The biggest thing stopping WordPress sites from becoming fast, single page apps is plugin support.
Plugins are the most powerful part of WordPress, because they allow you to extend it and customize it. One of the lessons we learned building Reactor is that people love their plugins, and they really, really want them to work in their apps. The problem is that once you start using an API, plugins don’t work anymore.
I agree with Scott, that plugins that invest in making it easier to work between the plugin functionality and external apps, may have a leg up. His form example is an interesting one, too, as so many websites will want to maintain form management capabilities that we take for granted in a WordPress templating ecosystem.
As for node modules, Scott believes that the money component itself would still be centric to the WordPress plugin, versus Node compatibility modules. And Node modules may need to exist for a variety of tools, like React, Angular, etc. But having open source Node modules that interact and enable support with a commercial WordPress plugin’s native functionality could be a very attractive selling feature.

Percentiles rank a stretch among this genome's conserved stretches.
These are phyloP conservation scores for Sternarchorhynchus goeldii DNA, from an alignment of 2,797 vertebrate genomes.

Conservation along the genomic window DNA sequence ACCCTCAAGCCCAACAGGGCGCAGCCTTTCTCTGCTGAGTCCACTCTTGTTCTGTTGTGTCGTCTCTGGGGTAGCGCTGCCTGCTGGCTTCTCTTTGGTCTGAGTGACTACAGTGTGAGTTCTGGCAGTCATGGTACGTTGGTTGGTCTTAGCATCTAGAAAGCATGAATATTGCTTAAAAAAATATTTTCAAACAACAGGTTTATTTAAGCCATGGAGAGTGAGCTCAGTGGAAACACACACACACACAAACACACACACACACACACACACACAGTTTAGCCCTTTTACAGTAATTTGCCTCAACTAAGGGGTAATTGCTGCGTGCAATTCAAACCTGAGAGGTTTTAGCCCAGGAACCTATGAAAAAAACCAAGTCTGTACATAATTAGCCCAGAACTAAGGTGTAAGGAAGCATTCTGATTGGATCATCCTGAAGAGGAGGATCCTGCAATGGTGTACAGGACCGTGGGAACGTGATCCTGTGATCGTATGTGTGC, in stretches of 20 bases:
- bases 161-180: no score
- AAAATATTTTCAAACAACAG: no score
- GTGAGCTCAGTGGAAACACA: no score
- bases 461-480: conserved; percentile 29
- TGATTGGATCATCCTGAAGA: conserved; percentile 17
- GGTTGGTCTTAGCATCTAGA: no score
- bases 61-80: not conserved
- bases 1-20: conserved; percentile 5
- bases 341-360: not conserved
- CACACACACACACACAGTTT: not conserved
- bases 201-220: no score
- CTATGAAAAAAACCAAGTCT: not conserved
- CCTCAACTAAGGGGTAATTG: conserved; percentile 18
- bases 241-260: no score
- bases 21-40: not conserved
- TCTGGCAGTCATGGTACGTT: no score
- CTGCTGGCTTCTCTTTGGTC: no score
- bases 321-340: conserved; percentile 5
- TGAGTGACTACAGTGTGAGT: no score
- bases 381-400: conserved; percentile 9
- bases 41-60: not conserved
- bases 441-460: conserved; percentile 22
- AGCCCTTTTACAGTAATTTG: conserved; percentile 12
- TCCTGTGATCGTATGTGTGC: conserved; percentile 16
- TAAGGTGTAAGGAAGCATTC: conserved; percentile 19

As for action that plugin developers should take right now, as the API begins the integration with WordPress Core, they “need to add their public plugin data to the WP-API at a bare minimum.”